Standing in the sun, contemplating the anti-free speech law passed yesterday by the Israeli Knesset, I realized this is the week of Pinchas, the Torah portion of multiple desires.
Desire #1: To be good.
We pick up the story in the aftermath of last week’s gory scene wherein Pinchas, grandson of Aaron, spears an Israelite man and Midianite woman through their “bellies” after catching them in the Tent of Meeting with pleasure on their minds. God tells Moses: I grant Pinchas my pact of friendship…. because he took impassioned action.
This is also the desire to be better than anyone else, in turn related to the desire to be right.
It is the sort of desire that does not brook disagreement well and lends itself to violence & vitriol if taken to extremes. It is the cause of many an obsession, over-compensation, marital argument, and prejudice. Note that being good is different than being holy or just or loving your neighbor as yourself. It is not the same as being right (or wrong, for that matter). In this case, it is also deadly. It has a childlike quality, this virtuous-ness.
Desire #2: To be heard.
This week also brings us the story of Zelophechad’s daughters, those feisty & brotherless women, worried that they will not inherit land from their father’s estate because they’re…. women! They bring their concern to Moses who brings the question before God who says the women are right! Let’s fix the dang oversight.
This is also about the desire to be known. And, as I’ve written elsewhere, this is an anniversary of sorts for me: the first Torah service I attended with the man who would become my dear spouse.
Desire #2 may lead to speaking truth to power. It sometimes makes us single-minded and over-sensitive to small hurts. A burning need to be heard often brings us activists, artists, and (dare I say it?) poets. It is risky work. Rejection is likely. It is a desire that talks too much and occasionally interrupts others in the middle of a good story. It leads to a search for something we can’t quite put our fingers on.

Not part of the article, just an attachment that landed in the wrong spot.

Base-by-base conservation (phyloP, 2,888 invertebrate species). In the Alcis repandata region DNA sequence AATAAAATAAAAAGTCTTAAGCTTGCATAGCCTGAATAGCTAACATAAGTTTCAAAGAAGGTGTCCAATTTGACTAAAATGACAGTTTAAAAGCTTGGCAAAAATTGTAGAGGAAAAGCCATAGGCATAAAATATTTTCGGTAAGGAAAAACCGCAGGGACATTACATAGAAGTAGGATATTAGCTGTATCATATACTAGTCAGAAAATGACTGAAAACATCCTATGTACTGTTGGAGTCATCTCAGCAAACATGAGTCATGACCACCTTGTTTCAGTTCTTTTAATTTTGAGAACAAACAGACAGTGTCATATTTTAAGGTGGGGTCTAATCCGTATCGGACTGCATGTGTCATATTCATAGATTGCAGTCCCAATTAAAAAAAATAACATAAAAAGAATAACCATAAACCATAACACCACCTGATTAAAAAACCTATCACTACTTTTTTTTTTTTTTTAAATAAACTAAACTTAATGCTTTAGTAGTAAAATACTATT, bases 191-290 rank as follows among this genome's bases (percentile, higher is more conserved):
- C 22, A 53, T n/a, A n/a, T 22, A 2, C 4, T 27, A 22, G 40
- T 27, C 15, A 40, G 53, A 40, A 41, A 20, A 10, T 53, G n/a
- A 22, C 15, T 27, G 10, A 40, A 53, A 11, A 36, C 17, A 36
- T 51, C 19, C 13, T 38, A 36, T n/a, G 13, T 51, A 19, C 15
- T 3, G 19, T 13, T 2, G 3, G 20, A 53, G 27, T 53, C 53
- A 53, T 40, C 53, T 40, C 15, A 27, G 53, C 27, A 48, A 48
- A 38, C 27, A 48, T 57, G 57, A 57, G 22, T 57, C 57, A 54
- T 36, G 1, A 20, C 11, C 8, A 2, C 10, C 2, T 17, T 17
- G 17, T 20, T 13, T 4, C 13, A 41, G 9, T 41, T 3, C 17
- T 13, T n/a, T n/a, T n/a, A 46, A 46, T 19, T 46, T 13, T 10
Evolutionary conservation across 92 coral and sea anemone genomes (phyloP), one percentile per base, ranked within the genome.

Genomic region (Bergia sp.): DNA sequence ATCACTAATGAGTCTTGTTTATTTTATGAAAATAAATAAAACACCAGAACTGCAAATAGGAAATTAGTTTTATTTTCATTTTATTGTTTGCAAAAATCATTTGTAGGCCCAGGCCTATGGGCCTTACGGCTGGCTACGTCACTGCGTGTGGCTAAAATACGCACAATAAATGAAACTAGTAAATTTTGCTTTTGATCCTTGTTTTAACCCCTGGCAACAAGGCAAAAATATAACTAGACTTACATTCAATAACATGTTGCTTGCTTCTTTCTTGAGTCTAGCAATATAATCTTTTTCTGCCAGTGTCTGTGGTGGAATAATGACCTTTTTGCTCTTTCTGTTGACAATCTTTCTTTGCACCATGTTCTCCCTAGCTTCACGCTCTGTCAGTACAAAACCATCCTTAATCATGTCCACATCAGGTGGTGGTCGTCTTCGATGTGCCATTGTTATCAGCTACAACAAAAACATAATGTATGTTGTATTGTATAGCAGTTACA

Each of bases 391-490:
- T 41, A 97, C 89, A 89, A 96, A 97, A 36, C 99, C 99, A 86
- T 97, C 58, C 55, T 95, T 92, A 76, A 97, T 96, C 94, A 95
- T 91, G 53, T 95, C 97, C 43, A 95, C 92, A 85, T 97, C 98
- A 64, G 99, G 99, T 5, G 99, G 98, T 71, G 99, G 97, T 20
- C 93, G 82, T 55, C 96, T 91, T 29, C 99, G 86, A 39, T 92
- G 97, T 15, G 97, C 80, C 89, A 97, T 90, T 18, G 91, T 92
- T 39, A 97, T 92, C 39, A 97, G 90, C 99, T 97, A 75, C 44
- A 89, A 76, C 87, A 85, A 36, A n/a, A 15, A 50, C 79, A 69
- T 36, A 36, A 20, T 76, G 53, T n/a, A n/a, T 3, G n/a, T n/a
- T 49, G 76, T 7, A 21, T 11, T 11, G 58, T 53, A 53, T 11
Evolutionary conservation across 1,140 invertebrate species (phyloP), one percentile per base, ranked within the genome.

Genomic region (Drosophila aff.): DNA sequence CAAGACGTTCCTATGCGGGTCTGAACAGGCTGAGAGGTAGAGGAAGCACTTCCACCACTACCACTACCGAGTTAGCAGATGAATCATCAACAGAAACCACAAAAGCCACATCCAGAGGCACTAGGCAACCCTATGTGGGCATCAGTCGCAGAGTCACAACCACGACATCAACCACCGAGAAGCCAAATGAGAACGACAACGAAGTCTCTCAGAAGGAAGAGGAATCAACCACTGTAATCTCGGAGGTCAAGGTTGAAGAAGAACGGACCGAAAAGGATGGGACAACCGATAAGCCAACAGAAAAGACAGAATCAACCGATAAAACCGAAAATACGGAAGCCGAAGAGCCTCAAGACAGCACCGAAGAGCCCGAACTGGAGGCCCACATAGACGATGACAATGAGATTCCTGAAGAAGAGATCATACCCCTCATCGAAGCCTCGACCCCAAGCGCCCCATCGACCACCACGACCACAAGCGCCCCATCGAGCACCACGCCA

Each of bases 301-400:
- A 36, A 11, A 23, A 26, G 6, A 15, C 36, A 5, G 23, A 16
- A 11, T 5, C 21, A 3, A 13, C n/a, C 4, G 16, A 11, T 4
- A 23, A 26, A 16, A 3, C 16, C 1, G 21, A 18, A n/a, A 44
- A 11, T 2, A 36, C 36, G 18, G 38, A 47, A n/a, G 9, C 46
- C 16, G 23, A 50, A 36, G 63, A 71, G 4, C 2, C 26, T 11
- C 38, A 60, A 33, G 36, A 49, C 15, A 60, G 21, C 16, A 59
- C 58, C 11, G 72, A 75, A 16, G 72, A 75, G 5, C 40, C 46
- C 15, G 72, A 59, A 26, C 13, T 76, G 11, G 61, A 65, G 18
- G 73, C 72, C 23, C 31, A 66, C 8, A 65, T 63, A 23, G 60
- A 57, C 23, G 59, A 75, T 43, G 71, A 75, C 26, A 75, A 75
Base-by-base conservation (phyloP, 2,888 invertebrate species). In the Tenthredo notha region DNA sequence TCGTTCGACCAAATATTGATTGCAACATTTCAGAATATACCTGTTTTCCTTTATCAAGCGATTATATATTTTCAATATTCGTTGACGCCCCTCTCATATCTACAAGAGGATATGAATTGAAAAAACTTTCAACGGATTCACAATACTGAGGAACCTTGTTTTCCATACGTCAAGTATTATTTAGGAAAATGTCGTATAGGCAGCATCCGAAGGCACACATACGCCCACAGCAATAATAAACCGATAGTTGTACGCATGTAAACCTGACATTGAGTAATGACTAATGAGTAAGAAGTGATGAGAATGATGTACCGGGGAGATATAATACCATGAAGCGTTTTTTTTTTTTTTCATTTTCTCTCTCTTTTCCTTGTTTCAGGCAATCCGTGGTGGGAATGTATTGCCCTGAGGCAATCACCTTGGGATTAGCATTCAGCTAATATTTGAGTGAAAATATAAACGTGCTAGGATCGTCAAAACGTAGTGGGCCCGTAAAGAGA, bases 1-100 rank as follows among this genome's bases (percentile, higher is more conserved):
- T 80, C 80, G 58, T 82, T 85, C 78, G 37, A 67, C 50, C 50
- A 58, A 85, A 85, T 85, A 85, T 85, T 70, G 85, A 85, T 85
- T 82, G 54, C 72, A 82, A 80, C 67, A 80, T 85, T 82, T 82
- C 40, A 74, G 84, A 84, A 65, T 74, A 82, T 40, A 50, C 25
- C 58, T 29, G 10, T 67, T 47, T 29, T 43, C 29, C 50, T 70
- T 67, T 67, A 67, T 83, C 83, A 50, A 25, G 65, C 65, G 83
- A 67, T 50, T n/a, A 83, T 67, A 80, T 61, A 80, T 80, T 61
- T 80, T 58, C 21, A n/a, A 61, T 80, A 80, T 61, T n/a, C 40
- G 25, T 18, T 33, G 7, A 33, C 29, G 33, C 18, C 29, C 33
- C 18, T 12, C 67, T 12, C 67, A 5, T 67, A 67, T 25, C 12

It creates pains in the ass. Which brings me back to the Knesset and the wrong-headed notion that you can outlaw speech you don’t agree with (in this case, calling for a boycott of Israel and/or the settlements). If the daughters of Z were around today, would they be allowed to speak? Would they be heard by the powers that be? Would Pinchas again earn a big fat gold star for taking action on behalf of God? Would only one kind of desire be allowed?
If you’re interested in 2 very different poems on the subject (one uplifting, one not so much), check them out here.
Tomorrow we read of death — and lots of it: of Miriam’s last breath in the Tzin wilderness; of Aaron, his priestly vestments stripped from him; of a red cow used as part of a purifying ritual; of the Israelites themselves after another episode of complaint; and of the Amorites & Canaanites, the established people of the land who get in the way of Divine promise. It’s just one blow to immortality after another.